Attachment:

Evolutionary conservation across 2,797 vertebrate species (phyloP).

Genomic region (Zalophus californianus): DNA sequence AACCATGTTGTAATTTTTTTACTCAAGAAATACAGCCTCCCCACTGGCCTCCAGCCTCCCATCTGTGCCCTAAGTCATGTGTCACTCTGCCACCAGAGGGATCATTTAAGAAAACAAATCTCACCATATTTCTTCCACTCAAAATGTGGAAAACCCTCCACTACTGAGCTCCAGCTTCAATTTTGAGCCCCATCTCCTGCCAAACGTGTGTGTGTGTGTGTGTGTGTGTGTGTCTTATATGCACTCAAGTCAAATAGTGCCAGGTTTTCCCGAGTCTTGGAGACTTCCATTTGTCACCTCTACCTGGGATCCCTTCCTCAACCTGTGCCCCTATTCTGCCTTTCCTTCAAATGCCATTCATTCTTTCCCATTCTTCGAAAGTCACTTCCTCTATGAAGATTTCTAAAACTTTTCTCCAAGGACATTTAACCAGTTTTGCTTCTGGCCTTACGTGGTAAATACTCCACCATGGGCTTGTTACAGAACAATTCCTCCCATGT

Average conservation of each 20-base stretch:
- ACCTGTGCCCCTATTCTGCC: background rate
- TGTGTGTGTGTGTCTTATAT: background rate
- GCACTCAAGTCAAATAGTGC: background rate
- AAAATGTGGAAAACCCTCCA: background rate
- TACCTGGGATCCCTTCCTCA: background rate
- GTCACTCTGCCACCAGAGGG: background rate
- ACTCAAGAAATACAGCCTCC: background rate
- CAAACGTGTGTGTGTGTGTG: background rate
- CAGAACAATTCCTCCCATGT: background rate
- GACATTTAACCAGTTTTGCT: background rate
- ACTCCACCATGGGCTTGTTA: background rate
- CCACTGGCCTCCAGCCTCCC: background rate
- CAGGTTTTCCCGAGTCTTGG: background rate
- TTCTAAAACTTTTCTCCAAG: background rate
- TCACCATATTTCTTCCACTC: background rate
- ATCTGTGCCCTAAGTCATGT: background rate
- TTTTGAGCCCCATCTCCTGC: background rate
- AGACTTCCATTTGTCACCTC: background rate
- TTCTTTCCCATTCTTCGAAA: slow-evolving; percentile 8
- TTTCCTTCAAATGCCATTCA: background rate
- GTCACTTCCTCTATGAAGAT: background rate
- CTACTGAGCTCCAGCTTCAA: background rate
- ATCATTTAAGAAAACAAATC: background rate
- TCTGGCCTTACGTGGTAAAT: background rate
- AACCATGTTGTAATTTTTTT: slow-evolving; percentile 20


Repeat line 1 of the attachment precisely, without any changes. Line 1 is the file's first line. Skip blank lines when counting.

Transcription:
Evolutionary conservation across 2,797 vertebrate species (phyloP).